Spiritual Gifts: What they Are and Why they Matter by Thomas Schreiner, B&H, $16.99
Review by Sarah Haywood
“The true test of spiritual maturity is whether we live in love,” Tom Schreiner writes in his new book, Spiritual Gifts: What They Are and Why They Matter. Christians should be concerned with loving God and loving others, and spiritual gifts are God-given, specifically to make that happen.
Schreiner’s book is short and non-technical on the subject of spiritual gifts, from their definition to the understanding of the arguments for the cessation and continuation of the gifts. Each chapter includes chapter conclusions and a set of discussion questions, making the book a ready resource for individual or group study.
Schreiner describes spiritual gifts as manifestation of the Holy Spirit and gifts given by God. But these gifts are given for a purpose, he explains. There is a range of gifts represented in Scripture, and Schreiner details a few of them, including those that he, as a cessationist, believes to have ceased. The gifts listed include that of being an apostle, prophecy, teaching, miracles, healing, service, helping, administrating, leading, tongues, faith, giving.
Several chapters address gifts like prophecy and tongues more in-depth — the gifts that are more highly debated regarding whether they continue to today or not. He then provides his argument in favor of cessationism.
Aside from the controversy around sign gifts, Schreiner has one important lesson all Christians should learn about spiritual gifts: “Gifts are worthless without love,” he writes.
How the Nations Rage: Rethinking Faith and Politics in a Divided Age by Jonathan Leeman, Thomas Nelson Publishing, $22.99
Review by Caleb Shaw
American politics is perhaps more fractured now than ever before, and it seems the church is often caught in the middle of the widening divide. In this difficult position, editorial director and SBTS alumnus Jonathan Leeman provides the church with a helpful book that rethinks the relationship of faith and politics. By exploring the role of politics theologically, Leeman explains that the role of the believer in politics is to represent the kingdom of Christ. How the Nations Rage will encourage and challenge you as you navigate this unprecedented political moment.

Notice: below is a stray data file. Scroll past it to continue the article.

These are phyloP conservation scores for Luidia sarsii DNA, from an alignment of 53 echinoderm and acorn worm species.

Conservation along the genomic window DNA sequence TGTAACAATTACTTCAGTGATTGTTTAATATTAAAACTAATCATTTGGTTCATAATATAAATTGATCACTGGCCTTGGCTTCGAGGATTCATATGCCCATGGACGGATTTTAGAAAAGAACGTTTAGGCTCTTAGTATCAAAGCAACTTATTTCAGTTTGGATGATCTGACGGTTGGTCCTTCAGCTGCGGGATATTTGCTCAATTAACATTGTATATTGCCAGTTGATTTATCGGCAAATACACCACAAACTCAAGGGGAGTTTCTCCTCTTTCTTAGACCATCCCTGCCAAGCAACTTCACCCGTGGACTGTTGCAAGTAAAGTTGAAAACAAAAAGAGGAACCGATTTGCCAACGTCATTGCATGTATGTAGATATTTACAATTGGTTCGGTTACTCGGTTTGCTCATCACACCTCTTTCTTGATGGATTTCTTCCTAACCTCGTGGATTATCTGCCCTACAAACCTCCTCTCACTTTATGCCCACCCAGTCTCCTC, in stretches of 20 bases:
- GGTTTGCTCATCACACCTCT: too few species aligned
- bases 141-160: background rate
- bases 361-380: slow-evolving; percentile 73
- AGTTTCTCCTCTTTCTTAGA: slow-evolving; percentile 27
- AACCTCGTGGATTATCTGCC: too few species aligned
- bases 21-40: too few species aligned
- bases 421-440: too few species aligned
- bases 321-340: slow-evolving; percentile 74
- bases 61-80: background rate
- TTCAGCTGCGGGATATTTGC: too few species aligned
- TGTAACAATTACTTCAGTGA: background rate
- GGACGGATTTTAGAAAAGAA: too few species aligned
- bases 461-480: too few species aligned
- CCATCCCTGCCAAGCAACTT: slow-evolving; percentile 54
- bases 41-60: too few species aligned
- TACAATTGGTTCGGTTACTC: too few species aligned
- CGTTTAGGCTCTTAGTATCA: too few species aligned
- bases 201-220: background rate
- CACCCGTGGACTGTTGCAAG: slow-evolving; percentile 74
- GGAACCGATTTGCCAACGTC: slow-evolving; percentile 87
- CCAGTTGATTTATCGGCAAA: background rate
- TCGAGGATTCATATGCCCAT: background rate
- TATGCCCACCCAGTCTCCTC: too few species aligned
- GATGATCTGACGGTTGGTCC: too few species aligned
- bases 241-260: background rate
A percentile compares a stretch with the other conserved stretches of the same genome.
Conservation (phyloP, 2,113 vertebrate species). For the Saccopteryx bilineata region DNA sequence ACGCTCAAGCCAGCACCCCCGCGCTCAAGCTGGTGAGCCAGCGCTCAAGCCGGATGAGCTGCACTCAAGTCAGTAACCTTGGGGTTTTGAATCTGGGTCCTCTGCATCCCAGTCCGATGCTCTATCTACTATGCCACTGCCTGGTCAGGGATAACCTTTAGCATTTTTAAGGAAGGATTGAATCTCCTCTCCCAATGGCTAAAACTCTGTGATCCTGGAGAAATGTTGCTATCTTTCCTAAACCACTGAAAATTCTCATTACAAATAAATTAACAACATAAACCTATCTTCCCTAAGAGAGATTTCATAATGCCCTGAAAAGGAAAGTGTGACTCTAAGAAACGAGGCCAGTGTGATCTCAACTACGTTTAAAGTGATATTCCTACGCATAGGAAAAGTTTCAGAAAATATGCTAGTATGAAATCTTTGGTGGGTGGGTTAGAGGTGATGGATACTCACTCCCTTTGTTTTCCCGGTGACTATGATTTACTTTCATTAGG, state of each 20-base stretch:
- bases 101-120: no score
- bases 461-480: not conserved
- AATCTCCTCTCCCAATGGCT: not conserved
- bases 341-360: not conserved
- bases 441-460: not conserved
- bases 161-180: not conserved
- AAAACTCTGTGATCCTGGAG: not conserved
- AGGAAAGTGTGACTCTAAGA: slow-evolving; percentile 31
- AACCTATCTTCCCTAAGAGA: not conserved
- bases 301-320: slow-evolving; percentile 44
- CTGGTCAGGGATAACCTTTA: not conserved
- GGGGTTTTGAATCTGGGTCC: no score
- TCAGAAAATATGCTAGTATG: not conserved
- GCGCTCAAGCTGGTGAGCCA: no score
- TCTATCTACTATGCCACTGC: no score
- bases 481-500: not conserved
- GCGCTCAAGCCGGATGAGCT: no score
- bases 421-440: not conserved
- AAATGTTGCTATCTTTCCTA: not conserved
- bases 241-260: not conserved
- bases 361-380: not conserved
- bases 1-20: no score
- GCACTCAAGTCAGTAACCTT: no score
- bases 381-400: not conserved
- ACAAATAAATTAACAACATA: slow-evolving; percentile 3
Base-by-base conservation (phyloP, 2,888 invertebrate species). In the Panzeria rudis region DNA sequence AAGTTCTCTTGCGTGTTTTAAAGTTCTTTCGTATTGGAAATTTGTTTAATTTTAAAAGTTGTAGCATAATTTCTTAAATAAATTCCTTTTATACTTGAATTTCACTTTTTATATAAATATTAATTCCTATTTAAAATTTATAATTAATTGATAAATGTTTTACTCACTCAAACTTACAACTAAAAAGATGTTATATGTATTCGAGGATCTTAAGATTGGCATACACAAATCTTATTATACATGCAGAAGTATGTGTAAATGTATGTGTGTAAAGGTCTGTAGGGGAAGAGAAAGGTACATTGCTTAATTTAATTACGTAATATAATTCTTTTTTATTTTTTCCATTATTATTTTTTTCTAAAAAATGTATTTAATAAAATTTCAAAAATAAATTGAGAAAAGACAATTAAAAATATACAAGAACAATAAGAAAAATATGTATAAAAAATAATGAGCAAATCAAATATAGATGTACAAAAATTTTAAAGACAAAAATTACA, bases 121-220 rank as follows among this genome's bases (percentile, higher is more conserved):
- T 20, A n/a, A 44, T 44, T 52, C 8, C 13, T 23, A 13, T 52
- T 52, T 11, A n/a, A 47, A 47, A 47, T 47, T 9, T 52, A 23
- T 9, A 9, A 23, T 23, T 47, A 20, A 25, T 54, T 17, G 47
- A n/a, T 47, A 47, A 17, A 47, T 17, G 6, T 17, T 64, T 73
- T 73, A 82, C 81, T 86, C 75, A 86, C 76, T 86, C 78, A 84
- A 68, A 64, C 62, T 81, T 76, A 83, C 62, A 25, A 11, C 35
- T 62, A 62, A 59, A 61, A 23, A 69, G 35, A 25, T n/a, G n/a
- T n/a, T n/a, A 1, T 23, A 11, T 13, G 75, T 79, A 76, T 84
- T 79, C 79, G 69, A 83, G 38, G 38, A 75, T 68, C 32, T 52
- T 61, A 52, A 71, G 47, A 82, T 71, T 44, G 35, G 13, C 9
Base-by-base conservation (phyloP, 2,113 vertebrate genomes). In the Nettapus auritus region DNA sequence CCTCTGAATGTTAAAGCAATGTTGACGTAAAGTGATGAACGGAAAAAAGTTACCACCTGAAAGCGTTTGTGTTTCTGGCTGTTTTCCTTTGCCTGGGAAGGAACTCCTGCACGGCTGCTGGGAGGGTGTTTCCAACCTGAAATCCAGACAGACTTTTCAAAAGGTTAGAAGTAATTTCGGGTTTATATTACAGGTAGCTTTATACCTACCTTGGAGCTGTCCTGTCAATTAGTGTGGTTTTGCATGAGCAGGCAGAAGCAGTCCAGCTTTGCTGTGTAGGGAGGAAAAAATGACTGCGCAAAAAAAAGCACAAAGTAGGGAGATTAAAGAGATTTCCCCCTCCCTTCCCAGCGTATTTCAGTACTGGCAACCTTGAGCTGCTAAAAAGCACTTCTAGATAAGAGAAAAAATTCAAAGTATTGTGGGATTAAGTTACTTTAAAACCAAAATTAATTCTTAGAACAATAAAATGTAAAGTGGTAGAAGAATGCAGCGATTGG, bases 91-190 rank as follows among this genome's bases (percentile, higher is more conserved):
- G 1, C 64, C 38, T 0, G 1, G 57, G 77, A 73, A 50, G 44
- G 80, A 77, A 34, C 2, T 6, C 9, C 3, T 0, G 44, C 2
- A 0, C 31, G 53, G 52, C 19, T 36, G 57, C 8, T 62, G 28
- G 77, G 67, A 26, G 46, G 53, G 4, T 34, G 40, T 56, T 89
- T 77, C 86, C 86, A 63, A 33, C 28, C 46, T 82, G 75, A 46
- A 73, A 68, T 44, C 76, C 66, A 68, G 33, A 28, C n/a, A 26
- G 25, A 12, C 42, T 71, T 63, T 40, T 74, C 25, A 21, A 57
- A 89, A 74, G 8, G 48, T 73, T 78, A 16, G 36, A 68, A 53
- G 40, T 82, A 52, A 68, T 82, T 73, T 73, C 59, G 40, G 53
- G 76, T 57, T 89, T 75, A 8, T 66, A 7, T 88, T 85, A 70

Kiss the Wave: embracing god in your trials by Dave Furman, Crossway, $14.99
Review by Sarah Haywood
In his new book, Dave Furman reflects on what it means to embrace God in times of trial. Furman, senior pastor of Redeemer Church of Dubai in the United Arab Emirates, has a debilitating nerve disease, bringing pain every day. And with his chronic pain comes depression. But Furman says that there is a purpose to his pain. Kiss the Wave is an encouraging read, especially for those who have experienced the wave of pain of all kinds.
ESV Archeology Study Bible by John Currid and David Chapman, Crossway, $49
Review by Ben Aho
The ESV Archeology Study Bible, edited by John Currid and David Chapman, invites readers into the world of the Bible. It comes with more than 2,000 study notes, 400 full-color photos, and 200 maps and diagrams. Throughout the helps and articles, readers can also see a variety of artifacts and historical locations. The book is ideal for readers of all educational levels and will fortify their trust in the historicity of the Scriptures.
Acts 1-12 For You by R. Albert Mohler Jr., The Good Book Company 2018, $22.99
Review by Aaron Cline Hanbury
In a new popular-level book about the first half of the book of Acts, R. Albert Mohler Jr. suggests four primary emphases in the book. He proposes that the author, Luke, focuses on how Jesus fulfills the Old Testament, on the person of Jesus, on the church, and, finally, on the sovereignty of God.
These are not independent threads, writes Mohler, who is president of Southern Seminary. Instead, they’re interconnected, and even build on each other. Mohler argues that Jesus’ fulfilling the Old Testament provides the basis for believing Scripture in the first place.
“By focusing on the fact that Jesus has fulfilled the Old Testament, Luke is helping us to see that God’s Word never returns empty (see Isaiah 55:11), and that the basis of our Christian belief is found in the Scriptures.”
In Acts 1-12 For You, Mohler dedicates a chapter to each of the first 12 chapters of Acts. The writing style and format of the book make it not only accessible but equally useful for study or devotion.